Out of hand the flesh of a Japanese plum is so mild you might consider dialling back the sugar for a jam recipe. You definitely should not! First, the sugar is essential for the mixture to actually “jam” or set, but also that generous dose of sweetness balances the acidity that is unleashed during cooking. I ended up using the same ratio I use for raspberry jam: 2:1 fruit to sugar. Even with this high sugar content, the jam is quite tart. We noticed that of our two varieties, Ptitsin #3 and Ivanovka, the Ptitsin was significantly more sour than the Ivanovka after cooking. This combined with Ivanovka’s much deeper colour means Ivanovka might become our go-to cooking plum, and Ptitsin our preferred fresh plum.
Nothing novel about the process here: fruit and sugar in the pot, simmer vigorously while skimming away any foam that develops. Once the mixture reaches the proper thickness, pour into hot mason jars. One interesting thing you can do is manipulate the colour of the jam by changing the amount of plum skin you include in the mix. The skins are the source of all the red pigmentation, so if you remove them you get a jam with the colour of orange marmalade.
So, how to use plum jam made from Japanese plums? Obviously slathered on buttered toast is great. For years I’ve been dreaming about making some of the desserts of central and Eastern Europe that use plum jam, dishes like Powidltascherln (think: plum jam pirogies). The jam from our Japanese plums has turned out much different than the European version (much more tart, much lighter and brighter in colour) so they won’t be dead ringers for the European dishes, but hopefully still tasty.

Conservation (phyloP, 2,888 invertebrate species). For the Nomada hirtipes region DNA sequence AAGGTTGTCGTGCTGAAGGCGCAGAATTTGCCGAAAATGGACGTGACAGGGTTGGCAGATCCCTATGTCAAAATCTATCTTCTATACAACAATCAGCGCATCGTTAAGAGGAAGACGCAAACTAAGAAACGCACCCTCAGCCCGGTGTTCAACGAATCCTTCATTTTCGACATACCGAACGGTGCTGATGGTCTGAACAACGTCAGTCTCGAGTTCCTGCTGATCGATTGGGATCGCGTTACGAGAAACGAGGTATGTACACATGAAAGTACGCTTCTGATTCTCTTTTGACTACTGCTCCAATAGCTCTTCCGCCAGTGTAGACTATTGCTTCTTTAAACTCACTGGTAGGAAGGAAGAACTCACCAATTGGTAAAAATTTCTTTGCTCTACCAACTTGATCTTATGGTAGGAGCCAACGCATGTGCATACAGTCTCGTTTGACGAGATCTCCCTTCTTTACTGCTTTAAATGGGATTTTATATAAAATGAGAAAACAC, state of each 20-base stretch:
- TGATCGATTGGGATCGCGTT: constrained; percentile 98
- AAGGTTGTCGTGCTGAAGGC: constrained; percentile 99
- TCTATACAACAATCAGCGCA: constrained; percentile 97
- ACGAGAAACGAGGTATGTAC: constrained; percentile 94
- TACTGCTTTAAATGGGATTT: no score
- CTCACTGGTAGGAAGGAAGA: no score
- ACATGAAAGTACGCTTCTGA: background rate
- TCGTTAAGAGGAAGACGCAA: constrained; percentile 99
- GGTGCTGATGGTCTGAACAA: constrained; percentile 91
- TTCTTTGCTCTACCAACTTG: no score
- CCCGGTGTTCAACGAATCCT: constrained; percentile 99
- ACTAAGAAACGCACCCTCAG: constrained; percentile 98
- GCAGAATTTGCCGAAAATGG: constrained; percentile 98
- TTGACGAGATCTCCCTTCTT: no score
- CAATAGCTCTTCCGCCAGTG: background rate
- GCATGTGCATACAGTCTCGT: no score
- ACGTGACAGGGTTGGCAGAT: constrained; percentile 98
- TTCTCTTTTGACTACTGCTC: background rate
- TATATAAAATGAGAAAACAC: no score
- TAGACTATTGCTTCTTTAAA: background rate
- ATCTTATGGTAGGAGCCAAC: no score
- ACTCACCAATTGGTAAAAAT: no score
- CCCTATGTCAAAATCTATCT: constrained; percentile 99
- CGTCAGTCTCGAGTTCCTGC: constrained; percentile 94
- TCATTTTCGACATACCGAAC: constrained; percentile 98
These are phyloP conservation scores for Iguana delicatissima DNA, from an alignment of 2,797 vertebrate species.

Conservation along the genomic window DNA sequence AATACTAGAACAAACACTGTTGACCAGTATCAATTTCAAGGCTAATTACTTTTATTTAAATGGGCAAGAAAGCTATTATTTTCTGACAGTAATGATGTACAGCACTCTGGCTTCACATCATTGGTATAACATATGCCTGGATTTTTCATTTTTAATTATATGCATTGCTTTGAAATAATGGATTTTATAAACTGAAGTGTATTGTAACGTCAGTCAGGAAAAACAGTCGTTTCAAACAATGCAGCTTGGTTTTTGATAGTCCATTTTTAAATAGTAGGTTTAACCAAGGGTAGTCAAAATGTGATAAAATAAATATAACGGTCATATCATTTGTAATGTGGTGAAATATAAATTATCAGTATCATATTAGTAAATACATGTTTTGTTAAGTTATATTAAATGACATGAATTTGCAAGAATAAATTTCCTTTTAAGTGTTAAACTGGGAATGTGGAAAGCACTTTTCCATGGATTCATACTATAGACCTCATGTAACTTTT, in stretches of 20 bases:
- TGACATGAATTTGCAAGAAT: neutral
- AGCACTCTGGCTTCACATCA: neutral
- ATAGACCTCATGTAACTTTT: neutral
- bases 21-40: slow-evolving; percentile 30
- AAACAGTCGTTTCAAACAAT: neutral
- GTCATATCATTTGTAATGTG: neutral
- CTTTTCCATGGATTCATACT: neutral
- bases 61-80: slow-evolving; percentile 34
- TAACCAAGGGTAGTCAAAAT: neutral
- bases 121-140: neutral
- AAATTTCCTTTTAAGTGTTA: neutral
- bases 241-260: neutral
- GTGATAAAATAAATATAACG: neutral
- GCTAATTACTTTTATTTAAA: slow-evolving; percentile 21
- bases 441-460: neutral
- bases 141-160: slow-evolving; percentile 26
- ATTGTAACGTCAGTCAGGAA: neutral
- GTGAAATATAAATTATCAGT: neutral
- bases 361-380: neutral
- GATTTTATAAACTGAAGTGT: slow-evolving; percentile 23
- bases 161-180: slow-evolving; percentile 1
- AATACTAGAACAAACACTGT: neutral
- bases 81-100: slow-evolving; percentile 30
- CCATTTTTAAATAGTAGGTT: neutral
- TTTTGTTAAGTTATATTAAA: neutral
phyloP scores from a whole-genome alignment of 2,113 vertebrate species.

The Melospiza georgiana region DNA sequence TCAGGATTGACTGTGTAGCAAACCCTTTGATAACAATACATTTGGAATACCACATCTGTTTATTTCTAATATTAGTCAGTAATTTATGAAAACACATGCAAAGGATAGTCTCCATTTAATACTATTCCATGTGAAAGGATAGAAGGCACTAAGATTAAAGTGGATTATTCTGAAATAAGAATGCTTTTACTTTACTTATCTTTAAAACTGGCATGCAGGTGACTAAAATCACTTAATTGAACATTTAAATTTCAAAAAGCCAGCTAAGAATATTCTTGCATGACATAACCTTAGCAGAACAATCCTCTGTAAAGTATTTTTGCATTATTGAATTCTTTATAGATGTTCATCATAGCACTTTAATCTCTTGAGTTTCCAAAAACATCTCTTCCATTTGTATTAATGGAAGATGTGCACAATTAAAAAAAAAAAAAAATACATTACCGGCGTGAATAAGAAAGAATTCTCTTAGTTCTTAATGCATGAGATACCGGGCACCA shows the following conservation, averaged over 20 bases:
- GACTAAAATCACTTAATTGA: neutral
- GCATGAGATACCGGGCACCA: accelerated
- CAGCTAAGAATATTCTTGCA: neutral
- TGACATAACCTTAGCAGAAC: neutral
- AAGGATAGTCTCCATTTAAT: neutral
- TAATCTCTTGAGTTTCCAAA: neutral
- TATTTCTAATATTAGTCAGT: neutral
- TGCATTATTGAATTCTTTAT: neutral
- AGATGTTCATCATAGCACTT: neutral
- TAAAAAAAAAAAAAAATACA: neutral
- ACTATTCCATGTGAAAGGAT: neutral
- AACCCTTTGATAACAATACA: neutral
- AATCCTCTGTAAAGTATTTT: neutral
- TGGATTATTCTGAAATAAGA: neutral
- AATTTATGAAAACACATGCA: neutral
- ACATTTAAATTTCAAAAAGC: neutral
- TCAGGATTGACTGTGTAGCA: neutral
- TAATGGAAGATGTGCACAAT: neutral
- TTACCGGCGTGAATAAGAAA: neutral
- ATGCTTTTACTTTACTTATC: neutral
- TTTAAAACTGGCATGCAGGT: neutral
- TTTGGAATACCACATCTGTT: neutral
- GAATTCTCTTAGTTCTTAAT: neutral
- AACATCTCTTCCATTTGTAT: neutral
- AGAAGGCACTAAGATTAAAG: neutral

- 1.2 kg pitted Japanese plums (Prunus salicina)
- 600 g white sugar
- Warm 4 x 250 mL immaculately clean mason jars in a 250°F oven.
- Combine the pitted plums and white sugar in a heavy pot on the stove. Put on medium heat. Cover and let cook until some liquid has pooled in the bottom of the pot.
- Remove the lid and raise the heat to medium-high. Maintain a vigorous simmer. Skim any foam that comes to the surface.
- Once the plum mixture reaches about 220°F, remove the hot jars from the oven. Using a canning funnel, transfer the hot plum mixture into the jars, leaving 3/8″ clearance. Ensure there are no air pockets in the mixture. Apply the lids. Let the jars stand on the counter until they have all sealed properly.
- Transfer to cellar for long term storage.
Yield: 4 x 250 mL jars plum jam